Saturday, April 11, 2020

Review: Federal Premium HST Ammunition

Federal, Premium, HST, .45 ACP

In 2002, Federal Premium introduced its HST ammunition, which was intended for—and sales were restricted to—law enforcement. This "tactical" ammunition featured a new bullet designated "HST." Some hypothesized the abbreviation stood for "Hi-Shok Two," but in reality it was just a name. It was, however, a name that gained a stellar reputation on the street. This should not come as a surprise, considering bullet-engineering guru Tom Burczynski, of Hydra-Shok and EFMJ fame, worked on this new project.

According to Larry Head, senior manager of ammunition product development at Federal Premium, "The HST was developed specifically to meet performance requirements, such as FBI protocols that many police departments and government agencies were requesting—specifically to get larger expanded diameters without sacrificing penetration."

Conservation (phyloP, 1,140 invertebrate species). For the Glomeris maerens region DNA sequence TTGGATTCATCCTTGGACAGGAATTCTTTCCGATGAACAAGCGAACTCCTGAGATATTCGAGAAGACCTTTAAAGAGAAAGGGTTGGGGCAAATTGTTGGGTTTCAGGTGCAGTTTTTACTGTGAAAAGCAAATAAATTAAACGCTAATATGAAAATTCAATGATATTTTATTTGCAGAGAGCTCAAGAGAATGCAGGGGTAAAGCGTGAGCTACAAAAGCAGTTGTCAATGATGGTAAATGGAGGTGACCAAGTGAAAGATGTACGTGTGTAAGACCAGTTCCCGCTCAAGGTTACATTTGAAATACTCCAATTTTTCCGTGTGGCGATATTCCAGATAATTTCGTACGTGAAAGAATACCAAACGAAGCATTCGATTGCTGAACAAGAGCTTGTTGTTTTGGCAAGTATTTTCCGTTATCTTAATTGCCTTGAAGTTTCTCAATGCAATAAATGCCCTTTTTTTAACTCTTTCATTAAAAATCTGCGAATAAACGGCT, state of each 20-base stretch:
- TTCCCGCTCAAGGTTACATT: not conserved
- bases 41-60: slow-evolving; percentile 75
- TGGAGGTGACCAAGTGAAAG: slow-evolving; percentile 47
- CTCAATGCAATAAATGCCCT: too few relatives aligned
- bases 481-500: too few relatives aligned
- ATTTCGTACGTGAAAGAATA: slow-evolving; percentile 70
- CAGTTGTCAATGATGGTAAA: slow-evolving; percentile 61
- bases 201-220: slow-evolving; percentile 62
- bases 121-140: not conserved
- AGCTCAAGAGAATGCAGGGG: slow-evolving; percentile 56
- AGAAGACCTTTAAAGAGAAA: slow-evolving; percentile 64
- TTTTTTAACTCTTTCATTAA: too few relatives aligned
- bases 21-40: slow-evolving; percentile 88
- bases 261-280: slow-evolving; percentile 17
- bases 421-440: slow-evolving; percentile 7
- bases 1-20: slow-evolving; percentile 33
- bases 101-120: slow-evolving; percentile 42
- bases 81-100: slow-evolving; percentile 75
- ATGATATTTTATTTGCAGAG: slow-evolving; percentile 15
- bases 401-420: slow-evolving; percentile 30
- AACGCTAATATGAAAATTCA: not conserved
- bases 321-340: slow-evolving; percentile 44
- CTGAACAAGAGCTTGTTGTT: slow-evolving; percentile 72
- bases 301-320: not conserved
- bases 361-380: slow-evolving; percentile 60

Meeting these requirements is often accomplished by bonding the bullet's core to its jacket, which helps maintain bullet integrity as it passes through barriers. With the Federal Premium HST ammunition, Federal went a different direction. Instead of bonding, the bullet features a cannelure in the shank to hold the core and jacket together mechanically. It also has patented, coaligned, internal core and external-jacket skives, all of which optimize bullet upset.


  1. If memory serves, the HST has a 1.65 expansion coefficient under ideal conditions. The Hydra-shok had a 1.5 expansion coefficient. For the Hydra-Shok it needed to be traveling 1115 to 1145 fps. Any faster and it would start to fragment and any slower it wouldn't fully open up. I have also heard of the the HST referred to as Hydra-Shok Two.

    1. the HST referred to as Hydra-Shok Two.

      Thanks and this makes sense, since I don't see them picking three letters which are meaningless.